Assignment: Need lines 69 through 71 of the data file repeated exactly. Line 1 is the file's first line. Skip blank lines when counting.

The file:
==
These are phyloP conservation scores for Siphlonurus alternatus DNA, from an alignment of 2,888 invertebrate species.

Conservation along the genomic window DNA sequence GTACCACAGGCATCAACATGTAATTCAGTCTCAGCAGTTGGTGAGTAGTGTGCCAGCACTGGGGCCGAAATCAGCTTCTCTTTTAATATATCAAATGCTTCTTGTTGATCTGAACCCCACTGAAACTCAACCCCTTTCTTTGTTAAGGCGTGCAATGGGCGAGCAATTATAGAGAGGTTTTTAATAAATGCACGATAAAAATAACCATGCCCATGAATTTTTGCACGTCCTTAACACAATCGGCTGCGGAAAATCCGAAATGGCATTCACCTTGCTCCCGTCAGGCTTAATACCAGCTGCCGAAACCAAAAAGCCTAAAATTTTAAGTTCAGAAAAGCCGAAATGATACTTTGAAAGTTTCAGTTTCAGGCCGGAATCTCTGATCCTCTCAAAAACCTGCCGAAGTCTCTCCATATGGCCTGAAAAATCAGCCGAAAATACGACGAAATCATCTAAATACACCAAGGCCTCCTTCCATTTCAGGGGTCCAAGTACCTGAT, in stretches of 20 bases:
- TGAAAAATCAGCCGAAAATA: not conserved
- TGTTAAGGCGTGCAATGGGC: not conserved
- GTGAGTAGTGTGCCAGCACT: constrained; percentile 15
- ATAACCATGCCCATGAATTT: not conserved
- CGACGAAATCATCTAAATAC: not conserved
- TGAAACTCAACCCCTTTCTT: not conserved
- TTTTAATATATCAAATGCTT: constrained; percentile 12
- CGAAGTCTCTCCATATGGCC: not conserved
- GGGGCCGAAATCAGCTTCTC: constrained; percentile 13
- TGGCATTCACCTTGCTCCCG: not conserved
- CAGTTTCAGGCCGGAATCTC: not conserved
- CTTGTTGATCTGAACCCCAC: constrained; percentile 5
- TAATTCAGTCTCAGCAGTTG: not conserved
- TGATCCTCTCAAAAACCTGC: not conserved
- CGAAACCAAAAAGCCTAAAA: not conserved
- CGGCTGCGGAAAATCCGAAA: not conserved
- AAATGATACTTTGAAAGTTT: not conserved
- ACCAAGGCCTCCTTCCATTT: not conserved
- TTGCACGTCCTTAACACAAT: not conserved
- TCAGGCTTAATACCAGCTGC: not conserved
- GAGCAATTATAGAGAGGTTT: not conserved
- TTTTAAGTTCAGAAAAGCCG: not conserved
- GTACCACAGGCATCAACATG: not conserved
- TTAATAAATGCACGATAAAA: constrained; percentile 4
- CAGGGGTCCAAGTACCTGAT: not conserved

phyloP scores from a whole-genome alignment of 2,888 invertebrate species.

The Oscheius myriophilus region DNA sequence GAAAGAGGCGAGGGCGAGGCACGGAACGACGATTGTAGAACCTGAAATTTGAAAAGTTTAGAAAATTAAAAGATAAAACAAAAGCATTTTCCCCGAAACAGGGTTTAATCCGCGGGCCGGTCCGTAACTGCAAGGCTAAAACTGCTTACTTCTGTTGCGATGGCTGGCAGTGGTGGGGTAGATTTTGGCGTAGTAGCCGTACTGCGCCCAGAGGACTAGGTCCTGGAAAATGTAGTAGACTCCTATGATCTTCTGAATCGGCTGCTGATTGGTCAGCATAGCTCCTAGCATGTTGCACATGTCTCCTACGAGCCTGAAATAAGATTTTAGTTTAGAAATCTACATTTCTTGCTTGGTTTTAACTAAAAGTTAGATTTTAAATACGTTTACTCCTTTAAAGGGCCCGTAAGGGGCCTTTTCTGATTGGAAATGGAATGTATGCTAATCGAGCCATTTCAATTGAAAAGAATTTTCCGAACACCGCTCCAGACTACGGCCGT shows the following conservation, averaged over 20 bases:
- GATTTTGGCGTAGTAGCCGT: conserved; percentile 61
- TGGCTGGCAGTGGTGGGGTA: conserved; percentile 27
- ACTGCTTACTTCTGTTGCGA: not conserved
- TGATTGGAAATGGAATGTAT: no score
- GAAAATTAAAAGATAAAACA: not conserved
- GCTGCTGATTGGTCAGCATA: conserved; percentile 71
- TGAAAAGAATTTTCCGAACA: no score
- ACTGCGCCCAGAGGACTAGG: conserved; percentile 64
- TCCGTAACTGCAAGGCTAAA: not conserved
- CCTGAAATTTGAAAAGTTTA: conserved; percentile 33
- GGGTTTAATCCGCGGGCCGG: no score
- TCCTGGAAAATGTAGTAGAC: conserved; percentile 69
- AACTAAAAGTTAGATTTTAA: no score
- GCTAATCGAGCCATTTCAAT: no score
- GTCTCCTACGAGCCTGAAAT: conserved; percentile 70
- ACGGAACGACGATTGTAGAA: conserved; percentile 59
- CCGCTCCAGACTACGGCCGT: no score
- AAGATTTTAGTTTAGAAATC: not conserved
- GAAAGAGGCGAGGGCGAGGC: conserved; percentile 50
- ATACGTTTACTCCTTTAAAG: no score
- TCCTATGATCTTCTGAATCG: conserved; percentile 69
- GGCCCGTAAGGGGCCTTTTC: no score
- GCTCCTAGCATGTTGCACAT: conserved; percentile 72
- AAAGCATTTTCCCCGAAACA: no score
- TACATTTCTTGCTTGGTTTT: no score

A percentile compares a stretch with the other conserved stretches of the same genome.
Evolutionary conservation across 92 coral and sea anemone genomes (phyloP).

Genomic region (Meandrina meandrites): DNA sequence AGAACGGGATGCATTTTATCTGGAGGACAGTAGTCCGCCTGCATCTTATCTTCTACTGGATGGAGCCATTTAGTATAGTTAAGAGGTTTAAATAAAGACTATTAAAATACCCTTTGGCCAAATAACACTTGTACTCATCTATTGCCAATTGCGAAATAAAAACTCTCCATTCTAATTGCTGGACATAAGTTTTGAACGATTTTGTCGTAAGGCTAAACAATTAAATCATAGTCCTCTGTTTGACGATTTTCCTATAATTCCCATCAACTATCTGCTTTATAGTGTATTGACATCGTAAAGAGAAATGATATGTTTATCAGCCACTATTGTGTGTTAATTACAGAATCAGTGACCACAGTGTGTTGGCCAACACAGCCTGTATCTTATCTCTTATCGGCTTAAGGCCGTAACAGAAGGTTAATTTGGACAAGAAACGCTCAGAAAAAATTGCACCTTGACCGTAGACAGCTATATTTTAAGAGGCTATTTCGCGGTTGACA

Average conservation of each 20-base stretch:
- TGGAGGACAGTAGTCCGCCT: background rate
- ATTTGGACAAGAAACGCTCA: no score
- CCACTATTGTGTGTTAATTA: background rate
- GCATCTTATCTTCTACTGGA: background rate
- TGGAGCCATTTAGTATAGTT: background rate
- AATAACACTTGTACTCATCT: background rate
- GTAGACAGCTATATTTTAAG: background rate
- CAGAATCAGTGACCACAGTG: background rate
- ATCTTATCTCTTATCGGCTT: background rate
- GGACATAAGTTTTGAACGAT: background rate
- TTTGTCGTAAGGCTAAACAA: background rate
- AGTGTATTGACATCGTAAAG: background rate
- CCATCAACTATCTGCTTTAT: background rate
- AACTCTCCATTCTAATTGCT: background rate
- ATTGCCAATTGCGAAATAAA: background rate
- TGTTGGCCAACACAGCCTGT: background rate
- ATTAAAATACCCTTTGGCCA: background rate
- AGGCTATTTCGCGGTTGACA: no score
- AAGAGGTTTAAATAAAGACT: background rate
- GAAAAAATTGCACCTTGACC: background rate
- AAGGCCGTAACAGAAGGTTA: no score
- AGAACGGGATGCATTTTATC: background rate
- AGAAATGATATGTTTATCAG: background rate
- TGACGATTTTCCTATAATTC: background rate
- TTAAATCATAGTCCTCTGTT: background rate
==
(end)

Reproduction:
- TTTGTCGTAAGGCTAAACAA: background rate
- AGTGTATTGACATCGTAAAG: background rate
- CCATCAACTATCTGCTTTAT: background rate